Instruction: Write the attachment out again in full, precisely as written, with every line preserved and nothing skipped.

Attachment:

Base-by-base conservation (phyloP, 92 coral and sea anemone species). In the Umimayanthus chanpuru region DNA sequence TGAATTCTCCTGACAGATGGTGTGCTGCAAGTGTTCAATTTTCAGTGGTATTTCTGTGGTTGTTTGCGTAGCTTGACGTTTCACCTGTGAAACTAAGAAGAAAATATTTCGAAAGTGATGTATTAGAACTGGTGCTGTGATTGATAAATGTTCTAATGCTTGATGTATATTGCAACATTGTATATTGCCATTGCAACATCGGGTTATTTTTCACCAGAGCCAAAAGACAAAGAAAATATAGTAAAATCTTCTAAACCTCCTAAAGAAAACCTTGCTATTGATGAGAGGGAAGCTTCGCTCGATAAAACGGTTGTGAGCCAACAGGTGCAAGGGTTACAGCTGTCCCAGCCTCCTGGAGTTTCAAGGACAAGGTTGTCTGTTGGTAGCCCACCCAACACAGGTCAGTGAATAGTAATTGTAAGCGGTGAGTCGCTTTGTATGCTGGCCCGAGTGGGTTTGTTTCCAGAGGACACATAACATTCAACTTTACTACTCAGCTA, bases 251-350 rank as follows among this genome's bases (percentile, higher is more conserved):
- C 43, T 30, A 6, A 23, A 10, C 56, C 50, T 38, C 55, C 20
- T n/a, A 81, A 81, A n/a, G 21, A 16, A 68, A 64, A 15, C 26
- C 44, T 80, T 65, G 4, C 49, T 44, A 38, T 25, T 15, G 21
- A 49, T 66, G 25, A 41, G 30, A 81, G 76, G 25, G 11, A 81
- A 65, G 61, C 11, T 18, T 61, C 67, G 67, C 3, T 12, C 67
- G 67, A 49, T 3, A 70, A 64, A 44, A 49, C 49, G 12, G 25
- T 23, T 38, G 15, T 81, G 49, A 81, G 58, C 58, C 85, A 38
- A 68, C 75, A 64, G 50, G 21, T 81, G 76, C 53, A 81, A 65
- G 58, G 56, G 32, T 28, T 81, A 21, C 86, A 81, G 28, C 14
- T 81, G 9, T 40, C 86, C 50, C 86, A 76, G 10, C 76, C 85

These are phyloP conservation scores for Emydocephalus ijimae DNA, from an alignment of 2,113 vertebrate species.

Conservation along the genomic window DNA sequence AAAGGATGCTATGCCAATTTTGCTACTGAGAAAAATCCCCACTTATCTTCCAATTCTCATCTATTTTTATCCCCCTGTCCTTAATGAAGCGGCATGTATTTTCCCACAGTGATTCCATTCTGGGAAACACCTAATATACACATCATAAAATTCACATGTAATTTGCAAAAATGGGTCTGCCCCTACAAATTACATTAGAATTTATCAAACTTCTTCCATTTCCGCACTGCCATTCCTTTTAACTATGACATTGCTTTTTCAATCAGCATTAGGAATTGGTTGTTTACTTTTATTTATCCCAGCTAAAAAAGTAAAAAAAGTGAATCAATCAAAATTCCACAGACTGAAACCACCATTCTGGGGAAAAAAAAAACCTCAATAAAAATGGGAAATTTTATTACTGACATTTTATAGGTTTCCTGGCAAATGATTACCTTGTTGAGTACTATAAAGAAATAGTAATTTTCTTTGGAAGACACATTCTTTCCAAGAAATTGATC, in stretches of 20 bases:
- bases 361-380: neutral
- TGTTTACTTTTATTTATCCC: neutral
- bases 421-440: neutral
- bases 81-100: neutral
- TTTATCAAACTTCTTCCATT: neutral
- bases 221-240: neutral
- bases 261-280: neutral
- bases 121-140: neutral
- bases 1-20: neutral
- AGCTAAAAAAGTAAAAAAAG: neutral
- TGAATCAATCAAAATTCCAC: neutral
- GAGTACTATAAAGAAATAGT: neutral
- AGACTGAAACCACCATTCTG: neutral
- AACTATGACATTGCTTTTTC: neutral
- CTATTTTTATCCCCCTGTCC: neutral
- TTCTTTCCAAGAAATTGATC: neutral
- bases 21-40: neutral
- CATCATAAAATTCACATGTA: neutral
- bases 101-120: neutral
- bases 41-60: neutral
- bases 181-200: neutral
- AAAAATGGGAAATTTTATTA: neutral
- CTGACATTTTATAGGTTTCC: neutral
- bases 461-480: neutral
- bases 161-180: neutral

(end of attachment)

Base-by-base conservation (phyloP, 92 coral and sea anemone species). In the Umimayanthus chanpuru region DNA sequence TGAATTCTCCTGACAGATGGTGTGCTGCAAGTGTTCAATTTTCAGTGGTATTTCTGTGGTTGTTTGCGTAGCTTGACGTTTCACCTGTGAAACTAAGAAGAAAATATTTCGAAAGTGATGTATTAGAACTGGTGCTGTGATTGATAAATGTTCTAATGCTTGATGTATATTGCAACATTGTATATTGCCATTGCAACATCGGGTTATTTTTCACCAGAGCCAAAAGACAAAGAAAATATAGTAAAATCTTCTAAACCTCCTAAAGAAAACCTTGCTATTGATGAGAGGGAAGCTTCGCTCGATAAAACGGTTGTGAGCCAACAGGTGCAAGGGTTACAGCTGTCCCAGCCTCCTGGAGTTTCAAGGACAAGGTTGTCTGTTGGTAGCCCACCCAACACAGGTCAGTGAATAGTAATTGTAAGCGGTGAGTCGCTTTGTATGCTGGCCCGAGTGGGTTTGTTTCCAGAGGACACATAACATTCAACTTTACTACTCAGCTA, bases 251-350 rank as follows among this genome's bases (percentile, higher is more conserved):
- C 43, T 30, A 6, A 23, A 10, C 56, C 50, T 38, C 55, C 20
- T n/a, A 81, A 81, A n/a, G 21, A 16, A 68, A 64, A 15, C 26
- C 44, T 80, T 65, G 4, C 49, T 44, A 38, T 25, T 15, G 21
- A 49, T 66, G 25, A 41, G 30, A 81, G 76, G 25, G 11, A 81
- A 65, G 61, C 11, T 18, T 61, C 67, G 67, C 3, T 12, C 67
- G 67, A 49, T 3, A 70, A 64, A 44, A 49, C 49, G 12, G 25
- T 23, T 38, G 15, T 81, G 49, A 81, G 58, C 58, C 85, A 38
- A 68, C 75, A 64, G 50, G 21, T 81, G 76, C 53, A 81, A 65
- G 58, G 56, G 32, T 28, T 81, A 21, C 86, A 81, G 28, C 14
- T 81, G 9, T 40, C 86, C 50, C 86, A 76, G 10, C 76, C 85

These are phyloP conservation scores for Emydocephalus ijimae DNA, from an alignment of 2,113 vertebrate species.

Conservation along the genomic window DNA sequence AAAGGATGCTATGCCAATTTTGCTACTGAGAAAAATCCCCACTTATCTTCCAATTCTCATCTATTTTTATCCCCCTGTCCTTAATGAAGCGGCATGTATTTTCCCACAGTGATTCCATTCTGGGAAACACCTAATATACACATCATAAAATTCACATGTAATTTGCAAAAATGGGTCTGCCCCTACAAATTACATTAGAATTTATCAAACTTCTTCCATTTCCGCACTGCCATTCCTTTTAACTATGACATTGCTTTTTCAATCAGCATTAGGAATTGGTTGTTTACTTTTATTTATCCCAGCTAAAAAAGTAAAAAAAGTGAATCAATCAAAATTCCACAGACTGAAACCACCATTCTGGGGAAAAAAAAAACCTCAATAAAAATGGGAAATTTTATTACTGACATTTTATAGGTTTCCTGGCAAATGATTACCTTGTTGAGTACTATAAAGAAATAGTAATTTTCTTTGGAAGACACATTCTTTCCAAGAAATTGATC, in stretches of 20 bases:
- bases 361-380: neutral
- TGTTTACTTTTATTTATCCC: neutral
- bases 421-440: neutral
- bases 81-100: neutral
- TTTATCAAACTTCTTCCATT: neutral
- bases 221-240: neutral
- bases 261-280: neutral
- bases 121-140: neutral
- bases 1-20: neutral
- AGCTAAAAAAGTAAAAAAAG: neutral
- TGAATCAATCAAAATTCCAC: neutral
- GAGTACTATAAAGAAATAGT: neutral
- AGACTGAAACCACCATTCTG: neutral
- AACTATGACATTGCTTTTTC: neutral
- CTATTTTTATCCCCCTGTCC: neutral
- TTCTTTCCAAGAAATTGATC: neutral
- bases 21-40: neutral
- CATCATAAAATTCACATGTA: neutral
- bases 101-120: neutral
- bases 41-60: neutral
- bases 181-200: neutral
- AAAAATGGGAAATTTTATTA: neutral
- CTGACATTTTATAGGTTTCC: neutral
- bases 461-480: neutral
- bases 161-180: neutral